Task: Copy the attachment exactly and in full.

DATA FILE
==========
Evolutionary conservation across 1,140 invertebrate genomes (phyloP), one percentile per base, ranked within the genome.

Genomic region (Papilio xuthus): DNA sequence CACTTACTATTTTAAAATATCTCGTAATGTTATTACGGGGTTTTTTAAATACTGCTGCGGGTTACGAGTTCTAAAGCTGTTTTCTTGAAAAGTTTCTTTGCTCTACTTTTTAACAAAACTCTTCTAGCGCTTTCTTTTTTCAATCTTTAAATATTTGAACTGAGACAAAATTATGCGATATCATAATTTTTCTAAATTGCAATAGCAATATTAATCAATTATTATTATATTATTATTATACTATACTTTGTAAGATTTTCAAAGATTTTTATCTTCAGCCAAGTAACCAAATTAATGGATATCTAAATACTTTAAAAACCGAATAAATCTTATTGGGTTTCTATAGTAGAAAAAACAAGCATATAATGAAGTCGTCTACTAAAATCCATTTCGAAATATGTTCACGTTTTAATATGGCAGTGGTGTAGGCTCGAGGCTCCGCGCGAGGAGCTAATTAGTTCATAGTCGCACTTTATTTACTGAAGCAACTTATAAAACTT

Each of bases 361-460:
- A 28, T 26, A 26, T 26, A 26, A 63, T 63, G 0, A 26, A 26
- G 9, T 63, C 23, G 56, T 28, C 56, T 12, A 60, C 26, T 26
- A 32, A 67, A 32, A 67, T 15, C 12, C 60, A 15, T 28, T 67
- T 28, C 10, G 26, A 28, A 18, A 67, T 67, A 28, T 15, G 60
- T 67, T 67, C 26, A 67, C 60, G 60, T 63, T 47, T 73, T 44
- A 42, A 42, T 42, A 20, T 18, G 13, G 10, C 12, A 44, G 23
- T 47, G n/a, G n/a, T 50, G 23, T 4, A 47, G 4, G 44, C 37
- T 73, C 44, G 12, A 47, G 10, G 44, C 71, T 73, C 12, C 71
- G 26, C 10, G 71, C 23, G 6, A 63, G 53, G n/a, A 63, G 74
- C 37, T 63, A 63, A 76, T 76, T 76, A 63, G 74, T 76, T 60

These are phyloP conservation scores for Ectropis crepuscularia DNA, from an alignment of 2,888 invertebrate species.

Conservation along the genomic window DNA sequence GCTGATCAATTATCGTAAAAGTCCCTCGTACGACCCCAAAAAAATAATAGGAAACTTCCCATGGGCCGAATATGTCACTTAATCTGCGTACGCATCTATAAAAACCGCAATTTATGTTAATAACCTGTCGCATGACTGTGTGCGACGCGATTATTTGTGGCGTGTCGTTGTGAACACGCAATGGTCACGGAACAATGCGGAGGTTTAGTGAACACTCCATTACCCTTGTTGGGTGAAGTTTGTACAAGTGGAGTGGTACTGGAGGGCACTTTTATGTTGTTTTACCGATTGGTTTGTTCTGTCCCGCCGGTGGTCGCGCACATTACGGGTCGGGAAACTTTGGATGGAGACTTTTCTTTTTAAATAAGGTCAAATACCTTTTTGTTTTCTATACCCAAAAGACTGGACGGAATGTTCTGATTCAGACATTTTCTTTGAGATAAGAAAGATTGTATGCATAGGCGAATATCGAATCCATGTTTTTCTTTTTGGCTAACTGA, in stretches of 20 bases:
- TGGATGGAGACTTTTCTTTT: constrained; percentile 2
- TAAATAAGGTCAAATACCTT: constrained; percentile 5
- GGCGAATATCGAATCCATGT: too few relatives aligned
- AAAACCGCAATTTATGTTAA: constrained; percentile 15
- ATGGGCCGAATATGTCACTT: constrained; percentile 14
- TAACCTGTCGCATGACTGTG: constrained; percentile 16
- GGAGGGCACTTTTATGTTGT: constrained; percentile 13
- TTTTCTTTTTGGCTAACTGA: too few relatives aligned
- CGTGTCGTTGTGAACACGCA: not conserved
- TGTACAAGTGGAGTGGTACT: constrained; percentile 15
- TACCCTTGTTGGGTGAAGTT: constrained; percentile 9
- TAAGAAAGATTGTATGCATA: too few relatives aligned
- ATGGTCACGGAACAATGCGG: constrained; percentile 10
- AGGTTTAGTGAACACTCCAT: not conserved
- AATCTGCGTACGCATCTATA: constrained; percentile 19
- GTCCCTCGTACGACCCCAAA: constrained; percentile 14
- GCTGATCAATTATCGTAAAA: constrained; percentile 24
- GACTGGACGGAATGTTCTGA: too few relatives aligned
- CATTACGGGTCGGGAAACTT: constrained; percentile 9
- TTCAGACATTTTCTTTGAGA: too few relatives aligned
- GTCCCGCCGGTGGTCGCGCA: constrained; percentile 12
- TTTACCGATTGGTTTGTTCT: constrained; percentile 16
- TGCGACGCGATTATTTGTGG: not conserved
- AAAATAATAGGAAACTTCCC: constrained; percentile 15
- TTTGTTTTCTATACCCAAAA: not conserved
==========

Evolutionary conservation across 1,140 invertebrate genomes (phyloP), one percentile per base, ranked within the genome.

Genomic region (Papilio xuthus): DNA sequence CACTTACTATTTTAAAATATCTCGTAATGTTATTACGGGGTTTTTTAAATACTGCTGCGGGTTACGAGTTCTAAAGCTGTTTTCTTGAAAAGTTTCTTTGCTCTACTTTTTAACAAAACTCTTCTAGCGCTTTCTTTTTTCAATCTTTAAATATTTGAACTGAGACAAAATTATGCGATATCATAATTTTTCTAAATTGCAATAGCAATATTAATCAATTATTATTATATTATTATTATACTATACTTTGTAAGATTTTCAAAGATTTTTATCTTCAGCCAAGTAACCAAATTAATGGATATCTAAATACTTTAAAAACCGAATAAATCTTATTGGGTTTCTATAGTAGAAAAAACAAGCATATAATGAAGTCGTCTACTAAAATCCATTTCGAAATATGTTCACGTTTTAATATGGCAGTGGTGTAGGCTCGAGGCTCCGCGCGAGGAGCTAATTAGTTCATAGTCGCACTTTATTTACTGAAGCAACTTATAAAACTT

Each of bases 361-460:
- A 28, T 26, A 26, T 26, A 26, A 63, T 63, G 0, A 26, A 26
- G 9, T 63, C 23, G 56, T 28, C 56, T 12, A 60, C 26, T 26
- A 32, A 67, A 32, A 67, T 15, C 12, C 60, A 15, T 28, T 67
- T 28, C 10, G 26, A 28, A 18, A 67, T 67, A 28, T 15, G 60
- T 67, T 67, C 26, A 67, C 60, G 60, T 63, T 47, T 73, T 44
- A 42, A 42, T 42, A 20, T 18, G 13, G 10, C 12, A 44, G 23
- T 47, G n/a, G n/a, T 50, G 23, T 4, A 47, G 4, G 44, C 37
- T 73, C 44, G 12, A 47, G 10, G 44, C 71, T 73, C 12, C 71
- G 26, C 10, G 71, C 23, G 6, A 63, G 53, G n/a, A 63, G 74
- C 37, T 63, A 63, A 76, T 76, T 76, A 63, G 74, T 76, T 60

These are phyloP conservation scores for Ectropis crepuscularia DNA, from an alignment of 2,888 invertebrate species.

Conservation along the genomic window DNA sequence GCTGATCAATTATCGTAAAAGTCCCTCGTACGACCCCAAAAAAATAATAGGAAACTTCCCATGGGCCGAATATGTCACTTAATCTGCGTACGCATCTATAAAAACCGCAATTTATGTTAATAACCTGTCGCATGACTGTGTGCGACGCGATTATTTGTGGCGTGTCGTTGTGAACACGCAATGGTCACGGAACAATGCGGAGGTTTAGTGAACACTCCATTACCCTTGTTGGGTGAAGTTTGTACAAGTGGAGTGGTACTGGAGGGCACTTTTATGTTGTTTTACCGATTGGTTTGTTCTGTCCCGCCGGTGGTCGCGCACATTACGGGTCGGGAAACTTTGGATGGAGACTTTTCTTTTTAAATAAGGTCAAATACCTTTTTGTTTTCTATACCCAAAAGACTGGACGGAATGTTCTGATTCAGACATTTTCTTTGAGATAAGAAAGATTGTATGCATAGGCGAATATCGAATCCATGTTTTTCTTTTTGGCTAACTGA, in stretches of 20 bases:
- TGGATGGAGACTTTTCTTTT: constrained; percentile 2
- TAAATAAGGTCAAATACCTT: constrained; percentile 5
- GGCGAATATCGAATCCATGT: too few relatives aligned
- AAAACCGCAATTTATGTTAA: constrained; percentile 15
- ATGGGCCGAATATGTCACTT: constrained; percentile 14
- TAACCTGTCGCATGACTGTG: constrained; percentile 16
- GGAGGGCACTTTTATGTTGT: constrained; percentile 13
- TTTTCTTTTTGGCTAACTGA: too few relatives aligned
- CGTGTCGTTGTGAACACGCA: not conserved
- TGTACAAGTGGAGTGGTACT: constrained; percentile 15
- TACCCTTGTTGGGTGAAGTT: constrained; percentile 9
- TAAGAAAGATTGTATGCATA: too few relatives aligned
- ATGGTCACGGAACAATGCGG: constrained; percentile 10
- AGGTTTAGTGAACACTCCAT: not conserved
- AATCTGCGTACGCATCTATA: constrained; percentile 19
- GTCCCTCGTACGACCCCAAA: constrained; percentile 14
- GCTGATCAATTATCGTAAAA: constrained; percentile 24
- GACTGGACGGAATGTTCTGA: too few relatives aligned
- CATTACGGGTCGGGAAACTT: constrained; percentile 9
- TTCAGACATTTTCTTTGAGA: too few relatives aligned
- GTCCCGCCGGTGGTCGCGCA: constrained; percentile 12
- TTTACCGATTGGTTTGTTCT: constrained; percentile 16
- TGCGACGCGATTATTTGTGG: not conserved
- AAAATAATAGGAAACTTCCC: constrained; percentile 15
- TTTGTTTTCTATACCCAAAA: not conserved